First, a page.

How to amend your last commit in git

I can’t tell you how many times I’ve made a commit only to realize I forgot to add a change. I used to make another commit in order to fix it, until I learned how to amend my last commit. Today, I’ll show you how.

Stage your changes

The first thing you’ll want to do is stage your changes. You can do this by running the git add command in the console. You append it with the file(s) you want to add. For example, git add index.html.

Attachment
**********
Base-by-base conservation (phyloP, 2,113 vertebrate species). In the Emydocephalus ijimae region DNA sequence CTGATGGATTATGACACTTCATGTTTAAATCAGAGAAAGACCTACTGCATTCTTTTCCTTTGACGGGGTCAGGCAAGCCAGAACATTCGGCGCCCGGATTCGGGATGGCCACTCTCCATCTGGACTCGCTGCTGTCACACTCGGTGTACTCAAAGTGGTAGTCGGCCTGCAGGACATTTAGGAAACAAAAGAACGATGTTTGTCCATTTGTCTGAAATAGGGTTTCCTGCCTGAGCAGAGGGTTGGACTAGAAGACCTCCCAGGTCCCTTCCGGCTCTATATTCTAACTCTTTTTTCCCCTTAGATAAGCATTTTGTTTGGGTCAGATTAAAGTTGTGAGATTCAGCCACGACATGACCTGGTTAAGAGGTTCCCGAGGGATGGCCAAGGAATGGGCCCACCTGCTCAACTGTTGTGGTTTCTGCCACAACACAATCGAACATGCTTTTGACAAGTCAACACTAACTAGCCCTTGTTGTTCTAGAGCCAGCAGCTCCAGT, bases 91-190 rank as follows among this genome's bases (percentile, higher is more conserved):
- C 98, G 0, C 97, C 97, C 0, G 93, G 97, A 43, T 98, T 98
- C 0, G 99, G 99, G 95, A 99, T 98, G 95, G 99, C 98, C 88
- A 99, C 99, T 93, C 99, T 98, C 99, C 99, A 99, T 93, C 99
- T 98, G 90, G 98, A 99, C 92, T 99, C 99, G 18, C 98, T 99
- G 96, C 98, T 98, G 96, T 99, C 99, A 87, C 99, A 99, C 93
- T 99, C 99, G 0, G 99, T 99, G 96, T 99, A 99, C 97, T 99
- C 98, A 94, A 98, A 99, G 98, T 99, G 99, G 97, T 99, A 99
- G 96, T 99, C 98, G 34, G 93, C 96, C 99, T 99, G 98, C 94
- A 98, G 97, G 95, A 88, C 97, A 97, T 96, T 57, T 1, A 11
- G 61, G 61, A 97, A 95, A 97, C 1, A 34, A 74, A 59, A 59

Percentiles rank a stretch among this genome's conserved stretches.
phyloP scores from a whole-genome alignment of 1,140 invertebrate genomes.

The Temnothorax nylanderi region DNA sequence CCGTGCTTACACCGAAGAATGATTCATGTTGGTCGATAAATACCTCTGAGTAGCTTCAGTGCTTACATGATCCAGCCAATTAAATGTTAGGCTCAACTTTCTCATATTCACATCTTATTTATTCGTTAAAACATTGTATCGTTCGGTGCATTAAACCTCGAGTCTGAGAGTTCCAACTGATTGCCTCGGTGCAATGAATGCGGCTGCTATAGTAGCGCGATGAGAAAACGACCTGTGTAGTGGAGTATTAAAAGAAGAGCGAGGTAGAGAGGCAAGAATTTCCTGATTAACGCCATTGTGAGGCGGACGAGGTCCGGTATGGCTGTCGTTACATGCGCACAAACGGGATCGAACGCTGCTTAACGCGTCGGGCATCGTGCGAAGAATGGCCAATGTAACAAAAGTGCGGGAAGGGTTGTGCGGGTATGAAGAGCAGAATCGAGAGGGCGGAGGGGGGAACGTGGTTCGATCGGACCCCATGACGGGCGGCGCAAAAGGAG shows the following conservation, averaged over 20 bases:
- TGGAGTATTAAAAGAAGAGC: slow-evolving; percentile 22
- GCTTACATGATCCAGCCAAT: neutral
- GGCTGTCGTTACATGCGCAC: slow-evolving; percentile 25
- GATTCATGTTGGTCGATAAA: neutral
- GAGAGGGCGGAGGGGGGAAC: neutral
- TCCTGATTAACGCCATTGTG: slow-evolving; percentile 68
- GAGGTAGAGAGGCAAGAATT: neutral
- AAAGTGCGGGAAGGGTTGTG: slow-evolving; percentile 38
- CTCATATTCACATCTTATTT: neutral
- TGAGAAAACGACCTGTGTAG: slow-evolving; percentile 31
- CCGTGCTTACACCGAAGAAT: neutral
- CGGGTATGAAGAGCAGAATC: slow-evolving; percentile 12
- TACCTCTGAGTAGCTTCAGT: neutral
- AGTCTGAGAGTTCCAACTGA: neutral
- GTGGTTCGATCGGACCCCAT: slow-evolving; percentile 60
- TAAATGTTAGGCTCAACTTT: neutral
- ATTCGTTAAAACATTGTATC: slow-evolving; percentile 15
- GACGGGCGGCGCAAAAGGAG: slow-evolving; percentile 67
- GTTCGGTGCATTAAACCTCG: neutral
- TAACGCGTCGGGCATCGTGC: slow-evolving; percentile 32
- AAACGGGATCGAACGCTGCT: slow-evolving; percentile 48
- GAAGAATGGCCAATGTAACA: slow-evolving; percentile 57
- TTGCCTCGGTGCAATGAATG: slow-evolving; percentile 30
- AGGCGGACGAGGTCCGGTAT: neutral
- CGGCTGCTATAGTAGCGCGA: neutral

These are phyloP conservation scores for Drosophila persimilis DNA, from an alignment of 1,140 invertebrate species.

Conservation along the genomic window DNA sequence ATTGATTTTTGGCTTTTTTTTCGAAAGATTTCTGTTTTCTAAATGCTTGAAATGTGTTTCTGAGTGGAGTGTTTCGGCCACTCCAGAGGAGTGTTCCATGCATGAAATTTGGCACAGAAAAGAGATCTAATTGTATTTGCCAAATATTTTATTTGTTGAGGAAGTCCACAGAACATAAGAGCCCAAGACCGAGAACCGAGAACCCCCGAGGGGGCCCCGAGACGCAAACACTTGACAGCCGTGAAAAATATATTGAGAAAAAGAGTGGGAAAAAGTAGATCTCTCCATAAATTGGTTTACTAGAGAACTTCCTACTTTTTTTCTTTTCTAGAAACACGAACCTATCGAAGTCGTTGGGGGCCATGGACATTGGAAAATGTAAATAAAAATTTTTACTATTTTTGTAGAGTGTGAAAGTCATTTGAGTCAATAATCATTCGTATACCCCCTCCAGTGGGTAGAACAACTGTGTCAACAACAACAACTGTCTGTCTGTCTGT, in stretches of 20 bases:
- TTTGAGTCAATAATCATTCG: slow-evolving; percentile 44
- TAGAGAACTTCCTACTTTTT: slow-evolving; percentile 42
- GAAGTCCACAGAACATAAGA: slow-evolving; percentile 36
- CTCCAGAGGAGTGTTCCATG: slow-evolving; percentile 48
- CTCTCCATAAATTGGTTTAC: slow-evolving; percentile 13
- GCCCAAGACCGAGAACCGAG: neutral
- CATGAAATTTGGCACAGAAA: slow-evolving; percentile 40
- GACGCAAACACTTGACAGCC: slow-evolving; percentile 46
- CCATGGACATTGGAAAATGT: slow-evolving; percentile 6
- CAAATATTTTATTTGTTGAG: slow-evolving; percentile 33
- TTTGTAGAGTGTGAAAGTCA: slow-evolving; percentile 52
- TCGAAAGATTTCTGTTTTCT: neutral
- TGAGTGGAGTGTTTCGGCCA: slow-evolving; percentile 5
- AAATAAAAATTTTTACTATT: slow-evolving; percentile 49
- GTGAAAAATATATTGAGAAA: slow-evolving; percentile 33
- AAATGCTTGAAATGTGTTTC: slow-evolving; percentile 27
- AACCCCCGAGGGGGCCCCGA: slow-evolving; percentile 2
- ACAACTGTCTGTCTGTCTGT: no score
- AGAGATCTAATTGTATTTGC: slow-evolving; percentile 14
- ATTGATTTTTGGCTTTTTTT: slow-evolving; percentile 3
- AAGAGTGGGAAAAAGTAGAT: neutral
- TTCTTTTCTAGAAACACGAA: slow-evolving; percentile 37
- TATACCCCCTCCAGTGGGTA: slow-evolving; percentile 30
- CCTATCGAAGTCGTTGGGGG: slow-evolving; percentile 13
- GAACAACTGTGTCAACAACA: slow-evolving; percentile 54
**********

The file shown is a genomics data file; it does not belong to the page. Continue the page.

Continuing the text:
Get the message from your last commit

Since you’re amending a commit—not creating a new one—you’ll probably want to use the same message. To retrieve it, run git log in the console, highlight the message, then copy it. Then press the Q key to exit the log.

Use the --amend flag

Now you just need to commit your changes. The trick is to use the --amend flag. The final command will look something like this:

git commit --amend --message "My lovely commit message"

And voilà! You’ve amended your last commit.


If you have questions, feedback, or any other suggestions, please do email me. I'd love to hear from you!